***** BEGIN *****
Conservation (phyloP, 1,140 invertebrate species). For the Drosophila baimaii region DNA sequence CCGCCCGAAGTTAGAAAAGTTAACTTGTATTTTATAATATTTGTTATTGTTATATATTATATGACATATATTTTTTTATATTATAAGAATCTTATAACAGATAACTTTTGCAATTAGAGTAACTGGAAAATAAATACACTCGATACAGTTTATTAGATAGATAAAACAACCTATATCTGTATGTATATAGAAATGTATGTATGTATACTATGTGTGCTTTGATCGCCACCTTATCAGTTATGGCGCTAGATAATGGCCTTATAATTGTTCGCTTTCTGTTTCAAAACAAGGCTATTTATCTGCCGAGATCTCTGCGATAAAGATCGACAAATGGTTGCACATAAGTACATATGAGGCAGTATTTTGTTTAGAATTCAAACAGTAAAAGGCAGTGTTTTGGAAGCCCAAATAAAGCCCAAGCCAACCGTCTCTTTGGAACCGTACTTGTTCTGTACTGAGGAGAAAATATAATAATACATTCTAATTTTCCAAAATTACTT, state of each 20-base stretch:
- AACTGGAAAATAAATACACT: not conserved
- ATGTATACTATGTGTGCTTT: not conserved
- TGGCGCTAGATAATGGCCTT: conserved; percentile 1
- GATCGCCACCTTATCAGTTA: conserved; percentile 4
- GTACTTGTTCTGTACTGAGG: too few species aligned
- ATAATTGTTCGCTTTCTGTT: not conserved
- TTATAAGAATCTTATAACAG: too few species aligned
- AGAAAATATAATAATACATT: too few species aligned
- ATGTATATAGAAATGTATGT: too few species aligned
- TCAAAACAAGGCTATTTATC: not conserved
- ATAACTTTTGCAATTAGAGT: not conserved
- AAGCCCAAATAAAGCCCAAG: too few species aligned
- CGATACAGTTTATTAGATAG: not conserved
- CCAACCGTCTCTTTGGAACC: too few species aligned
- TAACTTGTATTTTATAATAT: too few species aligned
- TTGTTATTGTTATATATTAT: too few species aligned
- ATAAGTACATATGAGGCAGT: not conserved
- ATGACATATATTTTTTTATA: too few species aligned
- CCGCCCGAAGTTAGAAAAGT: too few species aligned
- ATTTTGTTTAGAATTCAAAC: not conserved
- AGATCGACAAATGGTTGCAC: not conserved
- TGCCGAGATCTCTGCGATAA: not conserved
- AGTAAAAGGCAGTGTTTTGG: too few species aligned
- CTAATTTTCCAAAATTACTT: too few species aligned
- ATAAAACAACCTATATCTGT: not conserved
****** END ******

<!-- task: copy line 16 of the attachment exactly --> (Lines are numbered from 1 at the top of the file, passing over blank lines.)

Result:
- TAACTTGTATTTTATAATAT: too few species aligned